in the application.

On Dec 11, 2014, at 4:23 AM, Gruszowska Natalia <Natalia.Gruszowska@grupaonet.pl> wrote:

To be honest I haven't seen the code of this similarity (do you have?). But then as I see
it, it ignore other side - this time popular items and additional it looks like it ignore
value of ratig - has only 1 or 0.

N.

-----Original Message-----
From: mario.alemi@gmail.com [mailto:mario.alemi@gmail.com] 
Sent: Thursday, December 11, 2014 12:00 PM
To: user@mahout.apache.org
Subject: Re: Collaborative filtering item-based in mahout - without isolating users

> otherwise we recommend only very popular items

this is why you have loglikelihood ratio, right?
m

On Thu, Dec 11, 2014 at 11:51 AM, Gruszowska Natalia < Natalia.Gruszowska@grupaonet.pl>
wrote:

> Mario,
> I think in terms of correctness. In similarities like Euclidean, 
> Pearson correlation or Cosine Similarity better results are if we 
> consider only common users (users who rated both compared items). This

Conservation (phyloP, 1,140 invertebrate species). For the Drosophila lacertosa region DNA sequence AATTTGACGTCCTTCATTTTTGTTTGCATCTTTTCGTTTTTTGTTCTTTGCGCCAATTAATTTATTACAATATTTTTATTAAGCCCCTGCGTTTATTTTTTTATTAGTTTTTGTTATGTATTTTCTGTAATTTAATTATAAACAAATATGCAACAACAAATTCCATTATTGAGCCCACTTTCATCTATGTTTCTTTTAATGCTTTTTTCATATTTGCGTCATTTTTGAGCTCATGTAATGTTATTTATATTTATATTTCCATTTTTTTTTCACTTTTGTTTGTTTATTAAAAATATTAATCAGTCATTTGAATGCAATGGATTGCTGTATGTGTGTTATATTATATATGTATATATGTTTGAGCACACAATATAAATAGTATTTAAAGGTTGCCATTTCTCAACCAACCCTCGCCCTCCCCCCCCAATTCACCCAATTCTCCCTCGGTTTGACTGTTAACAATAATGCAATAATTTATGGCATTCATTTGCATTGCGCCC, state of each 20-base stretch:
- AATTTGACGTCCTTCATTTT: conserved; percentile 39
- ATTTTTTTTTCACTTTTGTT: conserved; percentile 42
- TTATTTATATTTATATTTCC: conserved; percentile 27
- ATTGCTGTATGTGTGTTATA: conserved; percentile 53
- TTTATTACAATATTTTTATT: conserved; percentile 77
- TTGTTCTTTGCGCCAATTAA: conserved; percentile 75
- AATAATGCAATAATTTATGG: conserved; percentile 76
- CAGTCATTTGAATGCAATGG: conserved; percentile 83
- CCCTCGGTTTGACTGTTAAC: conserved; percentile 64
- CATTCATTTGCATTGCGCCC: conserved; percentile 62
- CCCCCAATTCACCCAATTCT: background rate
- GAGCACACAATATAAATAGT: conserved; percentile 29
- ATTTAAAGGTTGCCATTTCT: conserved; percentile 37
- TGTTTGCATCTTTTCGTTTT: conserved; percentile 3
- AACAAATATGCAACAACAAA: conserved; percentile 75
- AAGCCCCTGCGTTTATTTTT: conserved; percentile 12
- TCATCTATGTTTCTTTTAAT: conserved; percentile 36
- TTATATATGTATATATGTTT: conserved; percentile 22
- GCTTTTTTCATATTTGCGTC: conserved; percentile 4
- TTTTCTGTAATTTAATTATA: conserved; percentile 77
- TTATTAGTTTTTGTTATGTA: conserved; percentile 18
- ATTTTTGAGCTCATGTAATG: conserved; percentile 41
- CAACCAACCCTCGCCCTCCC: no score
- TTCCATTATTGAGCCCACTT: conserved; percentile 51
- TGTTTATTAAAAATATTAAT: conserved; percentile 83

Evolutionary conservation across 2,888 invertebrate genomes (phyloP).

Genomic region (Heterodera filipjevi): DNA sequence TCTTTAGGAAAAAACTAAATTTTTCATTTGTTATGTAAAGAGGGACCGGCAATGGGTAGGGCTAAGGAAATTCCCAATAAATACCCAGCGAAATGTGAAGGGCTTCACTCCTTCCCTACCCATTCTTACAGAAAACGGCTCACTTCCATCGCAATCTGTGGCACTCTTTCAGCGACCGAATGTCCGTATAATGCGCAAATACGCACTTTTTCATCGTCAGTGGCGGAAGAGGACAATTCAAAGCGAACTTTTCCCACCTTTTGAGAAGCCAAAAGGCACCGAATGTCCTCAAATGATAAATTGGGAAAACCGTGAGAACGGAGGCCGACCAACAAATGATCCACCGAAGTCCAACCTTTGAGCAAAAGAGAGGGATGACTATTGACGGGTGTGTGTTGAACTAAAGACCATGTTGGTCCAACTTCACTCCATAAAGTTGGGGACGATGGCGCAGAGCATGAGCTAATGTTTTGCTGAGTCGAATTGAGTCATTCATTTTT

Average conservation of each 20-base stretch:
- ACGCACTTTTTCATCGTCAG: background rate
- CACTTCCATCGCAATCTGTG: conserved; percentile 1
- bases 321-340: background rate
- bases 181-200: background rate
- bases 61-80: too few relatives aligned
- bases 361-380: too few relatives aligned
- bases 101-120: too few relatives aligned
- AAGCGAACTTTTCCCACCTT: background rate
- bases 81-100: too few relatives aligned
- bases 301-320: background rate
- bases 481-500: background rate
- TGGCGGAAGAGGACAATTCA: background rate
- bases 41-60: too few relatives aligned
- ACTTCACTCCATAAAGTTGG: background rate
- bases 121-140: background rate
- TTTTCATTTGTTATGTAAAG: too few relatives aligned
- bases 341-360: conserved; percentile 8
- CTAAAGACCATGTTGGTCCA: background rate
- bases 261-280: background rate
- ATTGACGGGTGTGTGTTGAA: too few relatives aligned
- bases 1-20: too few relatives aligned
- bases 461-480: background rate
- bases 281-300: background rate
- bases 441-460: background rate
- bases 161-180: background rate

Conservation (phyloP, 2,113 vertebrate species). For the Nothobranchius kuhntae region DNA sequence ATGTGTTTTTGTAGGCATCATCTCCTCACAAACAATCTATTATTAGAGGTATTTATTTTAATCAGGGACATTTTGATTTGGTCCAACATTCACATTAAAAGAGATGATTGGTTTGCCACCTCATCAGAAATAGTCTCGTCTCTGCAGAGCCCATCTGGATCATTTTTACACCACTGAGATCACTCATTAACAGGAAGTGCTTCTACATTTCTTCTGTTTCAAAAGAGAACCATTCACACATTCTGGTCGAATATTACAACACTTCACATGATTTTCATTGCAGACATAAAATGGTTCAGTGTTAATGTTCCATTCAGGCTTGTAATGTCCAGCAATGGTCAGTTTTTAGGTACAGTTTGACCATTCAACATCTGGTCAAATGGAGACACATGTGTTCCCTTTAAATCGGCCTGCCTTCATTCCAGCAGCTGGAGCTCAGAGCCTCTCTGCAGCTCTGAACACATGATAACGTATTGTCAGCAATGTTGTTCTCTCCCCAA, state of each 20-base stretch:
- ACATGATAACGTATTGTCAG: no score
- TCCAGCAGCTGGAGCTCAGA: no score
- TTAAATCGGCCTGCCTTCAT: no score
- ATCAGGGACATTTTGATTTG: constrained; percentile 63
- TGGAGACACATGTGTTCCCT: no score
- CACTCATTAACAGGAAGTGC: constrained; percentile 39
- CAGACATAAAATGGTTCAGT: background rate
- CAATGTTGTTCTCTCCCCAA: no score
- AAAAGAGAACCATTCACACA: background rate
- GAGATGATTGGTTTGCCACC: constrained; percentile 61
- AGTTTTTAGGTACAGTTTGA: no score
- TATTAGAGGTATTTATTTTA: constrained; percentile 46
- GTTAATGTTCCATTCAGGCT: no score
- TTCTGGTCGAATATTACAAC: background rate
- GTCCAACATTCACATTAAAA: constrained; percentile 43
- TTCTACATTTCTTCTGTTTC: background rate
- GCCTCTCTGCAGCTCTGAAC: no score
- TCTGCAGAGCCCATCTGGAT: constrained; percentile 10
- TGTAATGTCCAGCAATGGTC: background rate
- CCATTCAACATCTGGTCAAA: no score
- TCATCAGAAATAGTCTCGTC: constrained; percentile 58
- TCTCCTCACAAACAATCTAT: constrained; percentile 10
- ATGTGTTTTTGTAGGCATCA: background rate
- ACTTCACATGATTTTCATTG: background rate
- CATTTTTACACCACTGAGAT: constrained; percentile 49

> assumption let to find similar item for those which are unpopular, 
> otherwise we recommend only very popular items. For my data it is unacceptable.
> 
> "But if you take, for example, the cosine similarity, you shouldn't 
> throw away the data." - you should, it result in dimension reduction 
> and it is good. Everything is still in the same space but for each 
> pair the space is reduced.
> 
> My question is why someone who wrote this code ignored this so 
> important assumption? It was by accident or due to some important 
> reasons like effectiveness or computational complexity?
> 
> 
> Natalia
> 
> 
> -----Original Message-----
> From: mario.alemi@gmail.com [mailto:mario.alemi@gmail.com]
> Sent: Wednesday, December 10, 2014 7:05 PM
> To: user@mahout.apache.org
> Subject: Re: Collaborative filtering item-based in mahout - without